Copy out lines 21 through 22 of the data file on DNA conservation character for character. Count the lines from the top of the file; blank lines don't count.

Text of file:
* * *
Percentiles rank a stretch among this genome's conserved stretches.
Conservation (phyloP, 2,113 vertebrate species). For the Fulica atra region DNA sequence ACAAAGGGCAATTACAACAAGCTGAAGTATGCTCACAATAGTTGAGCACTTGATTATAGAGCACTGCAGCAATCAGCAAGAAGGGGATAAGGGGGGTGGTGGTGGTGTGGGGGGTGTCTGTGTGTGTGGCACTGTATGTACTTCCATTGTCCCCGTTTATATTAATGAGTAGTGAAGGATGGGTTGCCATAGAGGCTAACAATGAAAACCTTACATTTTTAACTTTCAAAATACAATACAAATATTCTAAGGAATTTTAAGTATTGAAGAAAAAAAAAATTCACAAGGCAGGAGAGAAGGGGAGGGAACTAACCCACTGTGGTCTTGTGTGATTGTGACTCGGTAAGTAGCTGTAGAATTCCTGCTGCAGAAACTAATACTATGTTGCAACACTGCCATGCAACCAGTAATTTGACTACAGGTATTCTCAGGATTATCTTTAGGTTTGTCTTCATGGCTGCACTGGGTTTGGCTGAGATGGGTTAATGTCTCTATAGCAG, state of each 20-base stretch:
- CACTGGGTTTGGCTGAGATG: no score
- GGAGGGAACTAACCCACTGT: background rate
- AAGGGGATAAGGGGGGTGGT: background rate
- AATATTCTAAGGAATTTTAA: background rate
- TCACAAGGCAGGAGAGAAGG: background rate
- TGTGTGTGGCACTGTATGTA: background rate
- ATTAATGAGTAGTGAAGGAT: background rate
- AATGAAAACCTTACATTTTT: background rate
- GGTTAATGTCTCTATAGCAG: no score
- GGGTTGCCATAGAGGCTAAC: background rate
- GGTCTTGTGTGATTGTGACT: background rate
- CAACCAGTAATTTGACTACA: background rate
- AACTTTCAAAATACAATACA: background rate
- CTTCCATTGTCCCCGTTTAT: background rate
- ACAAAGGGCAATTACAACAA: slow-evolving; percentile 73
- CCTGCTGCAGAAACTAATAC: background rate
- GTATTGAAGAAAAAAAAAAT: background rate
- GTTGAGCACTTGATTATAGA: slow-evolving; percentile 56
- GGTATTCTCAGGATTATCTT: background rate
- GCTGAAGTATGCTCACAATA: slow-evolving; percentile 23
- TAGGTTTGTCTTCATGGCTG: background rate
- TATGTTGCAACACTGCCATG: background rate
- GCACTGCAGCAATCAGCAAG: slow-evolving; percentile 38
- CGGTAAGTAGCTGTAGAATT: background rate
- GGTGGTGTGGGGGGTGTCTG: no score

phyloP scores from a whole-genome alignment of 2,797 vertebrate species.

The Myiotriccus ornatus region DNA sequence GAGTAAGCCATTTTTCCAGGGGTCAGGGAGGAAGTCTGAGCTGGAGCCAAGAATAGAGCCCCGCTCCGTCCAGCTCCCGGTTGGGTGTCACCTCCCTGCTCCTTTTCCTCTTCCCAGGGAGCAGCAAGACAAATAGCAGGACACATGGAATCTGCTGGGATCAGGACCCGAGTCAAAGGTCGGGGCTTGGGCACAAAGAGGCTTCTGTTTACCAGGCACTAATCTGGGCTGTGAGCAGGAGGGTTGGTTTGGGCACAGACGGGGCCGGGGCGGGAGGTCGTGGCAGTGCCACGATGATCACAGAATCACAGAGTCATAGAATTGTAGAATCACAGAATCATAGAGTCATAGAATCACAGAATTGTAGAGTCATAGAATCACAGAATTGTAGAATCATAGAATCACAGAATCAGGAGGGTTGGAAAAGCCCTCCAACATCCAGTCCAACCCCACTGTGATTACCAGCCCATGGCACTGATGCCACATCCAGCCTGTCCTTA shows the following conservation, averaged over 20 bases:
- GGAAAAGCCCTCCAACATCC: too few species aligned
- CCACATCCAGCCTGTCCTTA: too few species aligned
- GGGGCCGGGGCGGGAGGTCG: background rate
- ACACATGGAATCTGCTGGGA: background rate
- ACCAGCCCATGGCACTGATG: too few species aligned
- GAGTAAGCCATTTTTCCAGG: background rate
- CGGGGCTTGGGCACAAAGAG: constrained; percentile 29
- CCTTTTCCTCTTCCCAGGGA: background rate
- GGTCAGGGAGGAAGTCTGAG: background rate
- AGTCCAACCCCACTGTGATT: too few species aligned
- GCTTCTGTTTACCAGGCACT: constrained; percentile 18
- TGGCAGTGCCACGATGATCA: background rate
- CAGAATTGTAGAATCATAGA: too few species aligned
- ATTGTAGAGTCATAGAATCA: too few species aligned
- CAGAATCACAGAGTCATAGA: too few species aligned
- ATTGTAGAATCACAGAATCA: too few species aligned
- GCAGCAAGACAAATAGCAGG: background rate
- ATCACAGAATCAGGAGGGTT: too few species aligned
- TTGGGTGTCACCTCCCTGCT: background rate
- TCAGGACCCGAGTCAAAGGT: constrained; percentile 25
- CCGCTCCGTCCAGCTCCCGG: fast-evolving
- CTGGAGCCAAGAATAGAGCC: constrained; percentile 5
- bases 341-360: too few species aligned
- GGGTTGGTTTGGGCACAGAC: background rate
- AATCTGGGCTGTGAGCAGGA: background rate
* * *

- GGTATTCTCAGGATTATCTT: background rate
- GCTGAAGTATGCTCACAATA: slow-evolving; percentile 23